Thursday, August 9, 2012

sumo buoy

Georgie Davis' buoy is heavy.

Really heavy.

This buoy is absolutely covered with sea glass. Somehow, she managed to make it look like organic, oceanic shapes that curve and swell.

Georgie's use of color is fantastic, and her design whimsical. I love the little touches of an odd shape here or there that give the piece even more intrigue.

There's a surprise at every turn...including one more - an absolutely stunning pendant that hangs from the bottom...but I guess you'll have to see it for yourself in person tomorrow night!

the zen of lobstering

Amy Smith's buoy, "The Zen of Lobstering" uses an interesting medium - tattoo ink.

With just a touch of red in the buoys, the rest is black ink that stands out in stark contrast to the background.

Simple yet innovative, exactly what we'd expect from a Vinalhaven graduate who attended MECA.

zentangle buoy

How cool is this buoy?

Designed by Jenn Gehnrich, I think she really captured the spirit of the auction - and of Vinalhaven.

It was impossible to capture all the detail in this buoy - I've tried to give a view from every angle, but I know I've missed a lot. My favorite part is the buoys that are part of the design - I counted and think I know how many there are...

The nautical theme, which I think balances well with the intricacy of the design....

the personalized features that give a little nod to Vinalhaven - the compass rose, the wind turbines, the buoys, the anchor.

Zentangles are a concept that Heather White was using in her Art classes this year, and I'm pretty sure that's what inspired this creation (am I right, Jenn?).

a "lobster" buoy

Oh, hi.

This guy seriously needs a name. I'm thinking Larry. 

But wait, what if it's a girl? 

Angie Olson is the owner of Island Home, the island's one-stop shop for all your fiber needs, and I think you can see why.

Angie has really outdone herself here - completely handmade, this felt covers the entire buoy and is made with an enormous degree of care and attention.

Not to mention humor.

I literally spent half an hour trying to figure out where to take these photos because this is such a special piece.

Angie is such an unbelievable talent - to see her handiwork in person, stop by the Haven!

twilight time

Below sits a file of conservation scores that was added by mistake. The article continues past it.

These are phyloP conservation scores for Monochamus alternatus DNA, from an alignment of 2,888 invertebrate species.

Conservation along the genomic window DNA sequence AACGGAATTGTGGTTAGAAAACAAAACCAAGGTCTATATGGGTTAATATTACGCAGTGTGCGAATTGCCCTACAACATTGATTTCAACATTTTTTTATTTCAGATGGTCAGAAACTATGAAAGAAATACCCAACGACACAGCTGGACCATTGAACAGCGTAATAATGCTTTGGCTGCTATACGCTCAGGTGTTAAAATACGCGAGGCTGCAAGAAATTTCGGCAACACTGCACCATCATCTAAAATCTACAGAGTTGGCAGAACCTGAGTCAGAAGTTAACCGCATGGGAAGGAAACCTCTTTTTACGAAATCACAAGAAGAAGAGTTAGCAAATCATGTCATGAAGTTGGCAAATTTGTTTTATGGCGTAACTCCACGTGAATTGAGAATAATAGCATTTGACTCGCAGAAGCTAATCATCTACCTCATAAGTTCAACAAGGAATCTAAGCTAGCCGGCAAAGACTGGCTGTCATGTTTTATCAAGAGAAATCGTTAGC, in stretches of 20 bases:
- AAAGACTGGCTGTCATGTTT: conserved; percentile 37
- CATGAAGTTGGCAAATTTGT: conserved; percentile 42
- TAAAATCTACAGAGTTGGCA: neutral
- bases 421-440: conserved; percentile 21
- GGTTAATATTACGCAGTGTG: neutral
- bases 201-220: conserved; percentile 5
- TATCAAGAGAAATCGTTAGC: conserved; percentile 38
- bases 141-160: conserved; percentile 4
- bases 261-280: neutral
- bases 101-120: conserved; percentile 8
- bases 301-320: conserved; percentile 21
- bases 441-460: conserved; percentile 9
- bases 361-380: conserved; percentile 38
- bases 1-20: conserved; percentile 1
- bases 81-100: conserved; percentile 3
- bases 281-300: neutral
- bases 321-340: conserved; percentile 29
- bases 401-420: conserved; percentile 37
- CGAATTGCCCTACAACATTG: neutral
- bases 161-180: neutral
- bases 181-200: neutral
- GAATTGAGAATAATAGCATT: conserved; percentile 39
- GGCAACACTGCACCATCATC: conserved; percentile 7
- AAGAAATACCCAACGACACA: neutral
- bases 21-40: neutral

I hadn't realized how many daytime landscapes there were until Pam Grumach dropped off her twilight buoy, which made me catch my breath...

Pam's buoy stands in stark contrast to the multitude of gorgeous daytime buoys. She said she had many ideas and finally settled on this one.

...and boy, I'm glad she did.

I've spent a lot of time with these buoys over the past few months and have gotten to know them all intimately.
Many times I've wondered how, with all the choices in the world, an artist comes up with one particular design over all the others. 

I think that's what makes this auction (and this island) so special - it may sound trite, but as similar as we all are, we all have a different - and valuable - way of seeing the world.

I feel humbled to have been able to have been a part of this process...yes, this is a fundraiser for a very worthy non-profit, but just the same, it's a way to stir the creative juices and realize the talent and imagination that is all around us.

I know I've said it before, but thank you - to Pam and everyone else - for sharing your unique view with us.

the cuddliest buoys

Does everyone remember Meg (AKA Miss Lyons?) 
Well, she remembers us!

A fun, squishy package arrived just the other day with a bevy of buoys inside

First, there's a string of four...

and their big brother (or sister?)

Thanks, Meg! (oh, and can't wait to see you at the wedding next week!)

Tuesday, August 7, 2012

faux granite buoy

Wanatha Garner's buoy is wooden, but it doesn't look that way. 

The buoy has been altered in a series of ways, first changing the shape, then the finish.

Cleverly disguised as granite, Garner's buoy has a finish on it that makes it look like polished stone.

Wanatha's buoy joins a cast of characters in the old 64 building. Choose your favorite to bid on 

mirror image buoy

Francois Deschamps surprised me with a buoy last week.

Unassuming and understated like most of his art, this authentic buoy is a canvas for it's own mirror image. Francois is a photographer who takes a step further and incorporates his images into larger pieces of art, creating almost mini-installations.

Simple, elegant, with a touch of whimsy, you can see this buoy at the old 64 building!

the youngest buoy

This is the buoy I'd been looking forward to more than any other...I was very excited to see what Isa Raven would come up with for our buoy auction and I was not disappointed.

What a lovely buoy covered in my very favorite summer flower, lupines. 
Isa was almost completely responsible for the design apart from a few assists from her mom, Susan.

My absolute favorite part is that you can see her fingerprints in the petals of the lupines. Isa said she started with her thumbs first to make the petals at the bottom of the lupines and used smaller fingers as she went up, finishing with her pinky.

I have a feeling there will only be more exciting things to come out of this young artist in the upcoming years - surely this buoy is an early work and worthy investment in the future.

Thank you so much, Susan and Isa! This is definitely one of my very favorite buoys!

To see this buoy in person, stop by the old 64 building!